Intro: Lightweight Backpacking Food Pack
This is an easy to assemble packet of lightweight nonperishable food suitable for backpacking, camping, canoeing, hunting trips, etc. This packet weighs about 13 ounces and contains over 1200 calories with plenty of protein, carbs, and fiber. It will keep in all kinds of weather and it is fairly waterproof. Best of all it tastes good and I'll eat everything in it. I've lived on these packs for extended trips of up to 10 days. I normally use this as a combo breakfast/lunch/snack pack and augment it with a hearty dinner meal. When weight is an issue, I often use a freeze dried meal like those from Mountain House or Backpackers Pantry. I've also gone the DIY route using instant noodle or rice packs, instant mashed potatoes, foil packed tuna or chicken, etc. But of course, nothing compares to a fresh brook trout or an elk steak cooked over a camp fire.
Step 1: Assemble Your Ingredients
My packet includes the following
1 Pkt Instant Oatmeal
1 Pkt Instant Soup Mix
2 Soft 6" Flour Tortillas
1.15 oz Pkt Peanut Butter
1 Pkt Honey
1 Pkt Jelly
1 oz Beef Jerky
2 oz Tropical Trail Mix
2 Granola Bars
1 Tea Bag
1 Pkt Instant Coffee
1 Pkt Non-Dairy Creamer
1 Pkt Sugar
1 Pkt Powdered Sport Drink (Propel, Crystal Light, etc)
1 Pkt Salt
1 Pkt Pepper
2 Pc Hard Candy
1 Wet Nap
You will also need the following zip closure bags:
1 ea Quart Size
1 ea Snack Size
3 ea 3"x5"
Step 2: Use the Foods You Like & Will Eat
I often use commercially prepared components, but you can always make your own. I've used home made jerky of various types, made my own granola and trail mix, and also repackaged items from bulk sources like instant tea & coffee, condiments, etc. If you have a vacuum sealer anything is possible. I have also scavenged components from leftover fast food meals and convenience store condiments (i.e. honey & jelly packs, salt, pepper, etc). The most important thing to consider is that however you acquire the components of the pack, you will most probably not use it all during any given trip. So, buy things that you will normally eat anyway. That way you won't have a lot of waste or expired food stuffs.
Step 3: Assemble the Drink & Condiment Pack
I place these components in a separate 3"x5" zip closure bag to help protect and organize the smaller items.
Powdered Sport Drink
Step 4: Measure & Pack the Jerky & Trail Mix
Measure out 1 ounce of beef jerky and 2 ounces of trail mix then place them in separate 3"x5" zip closure bags. I weigh these out because it helps keep the packs even in weight and calories but it is not necessary.
Step 5: Roll-up the Tortillas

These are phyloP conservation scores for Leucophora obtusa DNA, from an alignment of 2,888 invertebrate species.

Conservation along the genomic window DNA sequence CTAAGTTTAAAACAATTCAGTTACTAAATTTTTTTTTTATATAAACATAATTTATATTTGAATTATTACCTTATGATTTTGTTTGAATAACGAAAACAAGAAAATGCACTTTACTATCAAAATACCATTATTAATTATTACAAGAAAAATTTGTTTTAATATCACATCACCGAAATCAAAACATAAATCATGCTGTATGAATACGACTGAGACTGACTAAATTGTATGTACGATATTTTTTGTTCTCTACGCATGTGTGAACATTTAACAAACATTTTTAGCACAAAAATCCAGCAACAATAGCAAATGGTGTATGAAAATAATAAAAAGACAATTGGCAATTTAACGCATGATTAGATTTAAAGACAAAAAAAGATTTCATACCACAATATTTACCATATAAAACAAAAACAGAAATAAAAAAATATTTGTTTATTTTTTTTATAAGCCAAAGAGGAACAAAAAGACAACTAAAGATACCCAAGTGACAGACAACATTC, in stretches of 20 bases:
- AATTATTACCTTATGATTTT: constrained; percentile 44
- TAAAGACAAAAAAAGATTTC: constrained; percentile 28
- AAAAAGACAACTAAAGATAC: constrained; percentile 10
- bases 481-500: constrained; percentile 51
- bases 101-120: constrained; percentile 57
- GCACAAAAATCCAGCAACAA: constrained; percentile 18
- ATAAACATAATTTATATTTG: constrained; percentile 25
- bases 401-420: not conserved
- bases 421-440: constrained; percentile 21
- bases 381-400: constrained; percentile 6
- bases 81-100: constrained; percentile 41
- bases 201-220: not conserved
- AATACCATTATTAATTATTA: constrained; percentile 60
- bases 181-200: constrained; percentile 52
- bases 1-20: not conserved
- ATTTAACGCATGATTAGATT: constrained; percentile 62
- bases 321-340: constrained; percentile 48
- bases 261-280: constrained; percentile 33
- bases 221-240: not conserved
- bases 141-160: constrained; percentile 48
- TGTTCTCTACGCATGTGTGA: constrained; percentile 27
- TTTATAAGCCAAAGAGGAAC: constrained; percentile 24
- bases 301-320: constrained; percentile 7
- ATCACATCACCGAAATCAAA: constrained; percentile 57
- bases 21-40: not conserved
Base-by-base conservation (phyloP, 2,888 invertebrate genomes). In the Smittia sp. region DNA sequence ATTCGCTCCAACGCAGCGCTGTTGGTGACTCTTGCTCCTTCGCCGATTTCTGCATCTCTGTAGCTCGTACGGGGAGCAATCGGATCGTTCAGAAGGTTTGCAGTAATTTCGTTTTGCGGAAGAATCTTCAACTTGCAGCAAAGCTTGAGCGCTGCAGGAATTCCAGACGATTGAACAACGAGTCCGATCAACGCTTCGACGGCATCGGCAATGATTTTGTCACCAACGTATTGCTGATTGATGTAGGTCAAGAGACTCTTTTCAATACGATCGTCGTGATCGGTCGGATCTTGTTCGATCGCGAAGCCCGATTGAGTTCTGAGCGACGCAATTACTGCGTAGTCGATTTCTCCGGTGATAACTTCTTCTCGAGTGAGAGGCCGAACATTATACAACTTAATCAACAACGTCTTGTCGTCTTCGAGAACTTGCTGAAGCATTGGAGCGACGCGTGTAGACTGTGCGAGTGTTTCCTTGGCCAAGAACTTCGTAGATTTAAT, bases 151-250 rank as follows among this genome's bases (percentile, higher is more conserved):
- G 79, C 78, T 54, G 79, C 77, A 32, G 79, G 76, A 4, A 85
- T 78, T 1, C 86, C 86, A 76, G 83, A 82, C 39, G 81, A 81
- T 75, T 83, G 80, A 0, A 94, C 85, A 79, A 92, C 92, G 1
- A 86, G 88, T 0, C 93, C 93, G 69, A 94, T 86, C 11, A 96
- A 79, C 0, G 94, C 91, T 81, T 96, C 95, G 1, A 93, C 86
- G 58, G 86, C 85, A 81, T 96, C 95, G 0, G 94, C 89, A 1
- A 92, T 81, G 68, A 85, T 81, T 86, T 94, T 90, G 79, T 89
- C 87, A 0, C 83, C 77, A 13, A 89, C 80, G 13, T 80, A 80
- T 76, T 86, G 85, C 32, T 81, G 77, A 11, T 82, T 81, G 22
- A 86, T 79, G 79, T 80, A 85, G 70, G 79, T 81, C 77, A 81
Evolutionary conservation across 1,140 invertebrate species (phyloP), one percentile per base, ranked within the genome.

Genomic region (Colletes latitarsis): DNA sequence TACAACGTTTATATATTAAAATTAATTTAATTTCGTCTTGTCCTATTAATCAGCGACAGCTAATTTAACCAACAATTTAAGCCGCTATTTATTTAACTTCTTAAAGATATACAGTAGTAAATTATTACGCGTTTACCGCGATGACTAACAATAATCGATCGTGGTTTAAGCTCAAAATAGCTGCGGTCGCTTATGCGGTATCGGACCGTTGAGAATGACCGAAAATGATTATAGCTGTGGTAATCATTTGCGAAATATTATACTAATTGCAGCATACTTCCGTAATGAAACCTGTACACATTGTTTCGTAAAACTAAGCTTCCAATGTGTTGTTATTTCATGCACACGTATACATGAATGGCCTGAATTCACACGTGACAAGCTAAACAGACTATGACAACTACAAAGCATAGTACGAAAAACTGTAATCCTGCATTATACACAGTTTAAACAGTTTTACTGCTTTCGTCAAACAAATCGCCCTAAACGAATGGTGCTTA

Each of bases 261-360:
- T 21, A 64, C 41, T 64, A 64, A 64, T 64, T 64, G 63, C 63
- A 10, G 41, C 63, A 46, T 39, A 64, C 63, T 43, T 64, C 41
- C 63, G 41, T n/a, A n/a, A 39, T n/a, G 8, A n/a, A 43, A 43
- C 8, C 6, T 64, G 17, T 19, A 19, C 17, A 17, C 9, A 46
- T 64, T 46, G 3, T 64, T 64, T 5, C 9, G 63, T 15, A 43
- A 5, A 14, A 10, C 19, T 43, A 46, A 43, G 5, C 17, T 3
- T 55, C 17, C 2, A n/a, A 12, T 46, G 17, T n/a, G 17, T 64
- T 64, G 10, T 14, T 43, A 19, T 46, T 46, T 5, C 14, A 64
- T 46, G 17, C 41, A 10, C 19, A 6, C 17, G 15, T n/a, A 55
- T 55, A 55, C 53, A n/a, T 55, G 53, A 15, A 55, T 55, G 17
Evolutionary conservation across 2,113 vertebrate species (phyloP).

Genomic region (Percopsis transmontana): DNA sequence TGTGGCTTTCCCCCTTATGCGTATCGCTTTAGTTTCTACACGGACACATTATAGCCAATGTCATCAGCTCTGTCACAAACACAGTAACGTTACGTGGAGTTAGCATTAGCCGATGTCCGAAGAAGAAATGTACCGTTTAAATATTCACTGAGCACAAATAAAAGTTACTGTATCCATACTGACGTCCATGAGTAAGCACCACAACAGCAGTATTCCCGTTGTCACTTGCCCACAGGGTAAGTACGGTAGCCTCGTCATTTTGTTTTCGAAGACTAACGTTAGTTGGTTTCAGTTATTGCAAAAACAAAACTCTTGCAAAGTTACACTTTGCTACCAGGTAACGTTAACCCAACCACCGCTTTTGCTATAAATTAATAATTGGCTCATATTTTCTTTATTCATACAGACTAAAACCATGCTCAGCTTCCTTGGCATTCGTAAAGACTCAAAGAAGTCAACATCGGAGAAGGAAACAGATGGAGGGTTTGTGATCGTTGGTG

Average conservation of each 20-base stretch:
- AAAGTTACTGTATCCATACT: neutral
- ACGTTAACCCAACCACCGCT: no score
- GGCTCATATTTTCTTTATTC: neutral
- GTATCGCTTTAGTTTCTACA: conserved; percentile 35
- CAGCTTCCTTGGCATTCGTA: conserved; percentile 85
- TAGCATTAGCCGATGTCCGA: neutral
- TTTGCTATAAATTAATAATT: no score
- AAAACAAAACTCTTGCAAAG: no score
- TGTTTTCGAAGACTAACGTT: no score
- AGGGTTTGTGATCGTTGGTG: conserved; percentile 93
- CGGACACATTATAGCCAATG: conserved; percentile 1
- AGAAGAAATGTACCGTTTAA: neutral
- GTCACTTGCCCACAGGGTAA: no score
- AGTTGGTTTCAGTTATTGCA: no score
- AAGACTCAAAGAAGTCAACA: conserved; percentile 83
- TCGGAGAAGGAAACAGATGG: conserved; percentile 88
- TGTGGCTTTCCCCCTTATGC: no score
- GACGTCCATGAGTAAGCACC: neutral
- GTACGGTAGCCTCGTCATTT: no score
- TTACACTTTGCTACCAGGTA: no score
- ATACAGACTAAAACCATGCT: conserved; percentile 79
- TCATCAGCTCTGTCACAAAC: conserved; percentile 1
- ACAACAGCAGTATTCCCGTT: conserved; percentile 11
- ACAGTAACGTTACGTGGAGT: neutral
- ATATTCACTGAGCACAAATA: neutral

I like tortillas because they travel better than bread and are lighter and take up less space than bagels. Take two of the 6" flour tortillas and roll them up together then place them in the snack sized zip closure bag. Do this quickly as the tortillas can dry out and crack when you try to roll them up. If you are not going to use the pack right away, keep them in the refrigerator until you're ready to go.
Step 6: Assemble the Complete Packet
Place the condiment pack, jerky pack, trail mix pack, and tortilla pack, along with all the other items into the quart sized zip closure bag. I prefer the kind with a pleated bottom. You can, and I often do, add an additional instant oatmeal and instant soup packet. The added items will fit nicely in the zip-lock bag and will add another 180 calories and about 2 ounces in total weight. Nothing in this pack requires refrigeration. It will keep for extended periods, however, the tortillas will tend to dry out after a few days.
Step 7: Final Thoughts...
The items listed and the brands displayed in no way constitute an endorsement. These are merely items that I have used successfully in the past, were on sale, or just had on hand. Please use items that you prefer. It is the concept more than the content. Many items can be substituted, added, or deleted as you like. If you prefer hot chocolate to coffee, replace that component. If you're vegetarian, substitute some string cheese for the jerky and tomato soup for the chicken flavored. You see the pattern, anything is possible. This set up is based, in part, on the ability to have hot water and a vessel to heat it in. If you are cold camping you'll have to make some substitutions. I also use a variation without the soup, oatmeal, tea, and coffee in my day pack while I'm on a hunting or fishing day trip. If I don't use it that particular day, it will keep until next weekend. One variation or another stays in my pack all season.
Also, as should always be practiced when enjoying the outdoors, please be responsible and pack out your trash. All the packaging will reduce very easily and the zip-lock bags will contain your refuse very well in your pack. I recommend that you place the peanut butter and jelly packets into an empty 3"x5" zip bag and then place that in the quart sized bag. It will help keep the inside of your pack from getting sticky. The empty quart sized bags can also be used to keep wet socks or other smelly trail items from fouling the inside of your pack. Even though every thing is in a sealed bag, remember while in bear country, store your food stuffs elevated and away from your camp site.